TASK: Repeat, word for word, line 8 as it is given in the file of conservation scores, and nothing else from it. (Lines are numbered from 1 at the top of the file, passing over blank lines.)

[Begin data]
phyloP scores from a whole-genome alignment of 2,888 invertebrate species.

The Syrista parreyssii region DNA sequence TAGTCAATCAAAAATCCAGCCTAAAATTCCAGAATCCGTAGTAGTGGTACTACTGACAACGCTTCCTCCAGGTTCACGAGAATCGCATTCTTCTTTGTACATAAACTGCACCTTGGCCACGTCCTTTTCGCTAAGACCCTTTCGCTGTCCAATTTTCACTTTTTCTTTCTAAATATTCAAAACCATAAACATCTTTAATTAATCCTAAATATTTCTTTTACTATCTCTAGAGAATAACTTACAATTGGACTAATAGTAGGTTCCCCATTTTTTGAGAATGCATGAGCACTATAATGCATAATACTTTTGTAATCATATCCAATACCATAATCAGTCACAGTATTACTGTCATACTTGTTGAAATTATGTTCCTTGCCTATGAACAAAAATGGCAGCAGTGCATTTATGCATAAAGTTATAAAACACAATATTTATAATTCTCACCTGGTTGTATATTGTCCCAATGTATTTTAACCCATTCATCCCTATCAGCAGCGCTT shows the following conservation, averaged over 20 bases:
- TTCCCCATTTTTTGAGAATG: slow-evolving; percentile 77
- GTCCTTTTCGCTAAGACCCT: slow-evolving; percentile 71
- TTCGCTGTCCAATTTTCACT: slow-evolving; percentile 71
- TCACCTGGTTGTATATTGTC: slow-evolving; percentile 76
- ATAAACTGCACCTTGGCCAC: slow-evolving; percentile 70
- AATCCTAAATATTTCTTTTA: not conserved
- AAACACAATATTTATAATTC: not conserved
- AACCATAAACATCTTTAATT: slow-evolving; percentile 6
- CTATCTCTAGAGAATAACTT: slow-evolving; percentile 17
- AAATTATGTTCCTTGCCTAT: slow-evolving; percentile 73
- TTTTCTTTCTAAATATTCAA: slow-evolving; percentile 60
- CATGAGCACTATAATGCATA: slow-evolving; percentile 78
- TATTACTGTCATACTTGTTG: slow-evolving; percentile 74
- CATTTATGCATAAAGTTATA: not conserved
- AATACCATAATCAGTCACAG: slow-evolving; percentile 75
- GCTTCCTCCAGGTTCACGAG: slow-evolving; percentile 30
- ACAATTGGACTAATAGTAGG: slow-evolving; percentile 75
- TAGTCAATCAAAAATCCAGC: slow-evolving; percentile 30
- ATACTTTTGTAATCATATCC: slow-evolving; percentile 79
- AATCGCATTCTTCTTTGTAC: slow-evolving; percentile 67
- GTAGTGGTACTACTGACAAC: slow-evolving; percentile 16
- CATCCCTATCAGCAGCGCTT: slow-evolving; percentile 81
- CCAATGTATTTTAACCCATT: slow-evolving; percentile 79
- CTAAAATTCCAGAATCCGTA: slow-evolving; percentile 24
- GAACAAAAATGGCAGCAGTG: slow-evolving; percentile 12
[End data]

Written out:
- AATCCTAAATATTTCTTTTA: not conserved